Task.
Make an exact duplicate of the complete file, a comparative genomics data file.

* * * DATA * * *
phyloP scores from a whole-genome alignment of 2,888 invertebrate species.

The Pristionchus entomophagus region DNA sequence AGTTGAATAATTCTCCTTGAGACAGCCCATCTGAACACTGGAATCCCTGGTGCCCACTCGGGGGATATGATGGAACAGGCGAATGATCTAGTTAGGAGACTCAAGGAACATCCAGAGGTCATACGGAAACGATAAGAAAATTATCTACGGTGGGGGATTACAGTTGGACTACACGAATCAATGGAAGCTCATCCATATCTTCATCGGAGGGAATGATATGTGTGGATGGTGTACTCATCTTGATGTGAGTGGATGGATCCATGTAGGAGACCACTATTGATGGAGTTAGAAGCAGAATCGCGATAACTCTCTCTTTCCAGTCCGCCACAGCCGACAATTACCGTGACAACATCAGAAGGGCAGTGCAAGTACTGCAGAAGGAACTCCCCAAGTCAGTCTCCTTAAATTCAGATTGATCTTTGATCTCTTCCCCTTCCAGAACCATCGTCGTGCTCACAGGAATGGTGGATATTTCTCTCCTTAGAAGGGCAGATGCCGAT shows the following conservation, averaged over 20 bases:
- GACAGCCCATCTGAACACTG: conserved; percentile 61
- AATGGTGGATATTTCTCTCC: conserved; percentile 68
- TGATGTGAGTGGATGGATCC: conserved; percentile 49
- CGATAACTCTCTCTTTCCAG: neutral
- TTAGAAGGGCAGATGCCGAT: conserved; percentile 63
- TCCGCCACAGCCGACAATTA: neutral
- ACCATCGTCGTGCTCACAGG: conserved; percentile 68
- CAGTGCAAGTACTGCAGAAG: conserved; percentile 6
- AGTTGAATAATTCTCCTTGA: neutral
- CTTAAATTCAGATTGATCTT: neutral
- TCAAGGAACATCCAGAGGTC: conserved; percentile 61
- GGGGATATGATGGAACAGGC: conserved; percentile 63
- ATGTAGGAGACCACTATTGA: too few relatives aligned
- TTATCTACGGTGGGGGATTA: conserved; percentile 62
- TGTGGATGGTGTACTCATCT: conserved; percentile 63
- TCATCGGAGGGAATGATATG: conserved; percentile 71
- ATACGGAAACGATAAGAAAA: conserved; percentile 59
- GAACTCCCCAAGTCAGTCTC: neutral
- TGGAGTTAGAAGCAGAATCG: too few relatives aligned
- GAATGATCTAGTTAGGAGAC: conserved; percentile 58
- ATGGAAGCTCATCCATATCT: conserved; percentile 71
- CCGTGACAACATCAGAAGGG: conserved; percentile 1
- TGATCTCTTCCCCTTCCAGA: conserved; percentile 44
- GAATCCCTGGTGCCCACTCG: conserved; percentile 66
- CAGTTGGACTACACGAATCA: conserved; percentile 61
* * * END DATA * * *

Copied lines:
phyloP scores from a whole-genome alignment of 2,888 invertebrate species.

The Pristionchus entomophagus region DNA sequence AGTTGAATAATTCTCCTTGAGACAGCCCATCTGAACACTGGAATCCCTGGTGCCCACTCGGGGGATATGATGGAACAGGCGAATGATCTAGTTAGGAGACTCAAGGAACATCCAGAGGTCATACGGAAACGATAAGAAAATTATCTACGGTGGGGGATTACAGTTGGACTACACGAATCAATGGAAGCTCATCCATATCTTCATCGGAGGGAATGATATGTGTGGATGGTGTACTCATCTTGATGTGAGTGGATGGATCCATGTAGGAGACCACTATTGATGGAGTTAGAAGCAGAATCGCGATAACTCTCTCTTTCCAGTCCGCCACAGCCGACAATTACCGTGACAACATCAGAAGGGCAGTGCAAGTACTGCAGAAGGAACTCCCCAAGTCAGTCTCCTTAAATTCAGATTGATCTTTGATCTCTTCCCCTTCCAGAACCATCGTCGTGCTCACAGGAATGGTGGATATTTCTCTCCTTAGAAGGGCAGATGCCGAT shows the following conservation, averaged over 20 bases:
- GACAGCCCATCTGAACACTG: conserved; percentile 61
- AATGGTGGATATTTCTCTCC: conserved; percentile 68
- TGATGTGAGTGGATGGATCC: conserved; percentile 49
- CGATAACTCTCTCTTTCCAG: neutral
- TTAGAAGGGCAGATGCCGAT: conserved; percentile 63
- TCCGCCACAGCCGACAATTA: neutral
- ACCATCGTCGTGCTCACAGG: conserved; percentile 68
- CAGTGCAAGTACTGCAGAAG: conserved; percentile 6
- AGTTGAATAATTCTCCTTGA: neutral
- CTTAAATTCAGATTGATCTT: neutral
- TCAAGGAACATCCAGAGGTC: conserved; percentile 61
- GGGGATATGATGGAACAGGC: conserved; percentile 63
- ATGTAGGAGACCACTATTGA: too few relatives aligned
- TTATCTACGGTGGGGGATTA: conserved; percentile 62
- TGTGGATGGTGTACTCATCT: conserved; percentile 63
- TCATCGGAGGGAATGATATG: conserved; percentile 71
- ATACGGAAACGATAAGAAAA: conserved; percentile 59
- GAACTCCCCAAGTCAGTCTC: neutral
- TGGAGTTAGAAGCAGAATCG: too few relatives aligned
- GAATGATCTAGTTAGGAGAC: conserved; percentile 58
- ATGGAAGCTCATCCATATCT: conserved; percentile 71
- CCGTGACAACATCAGAAGGG: conserved; percentile 1
- TGATCTCTTCCCCTTCCAGA: conserved; percentile 44
- GAATCCCTGGTGCCCACTCG: conserved; percentile 66
- CAGTTGGACTACACGAATCA: conserved; percentile 61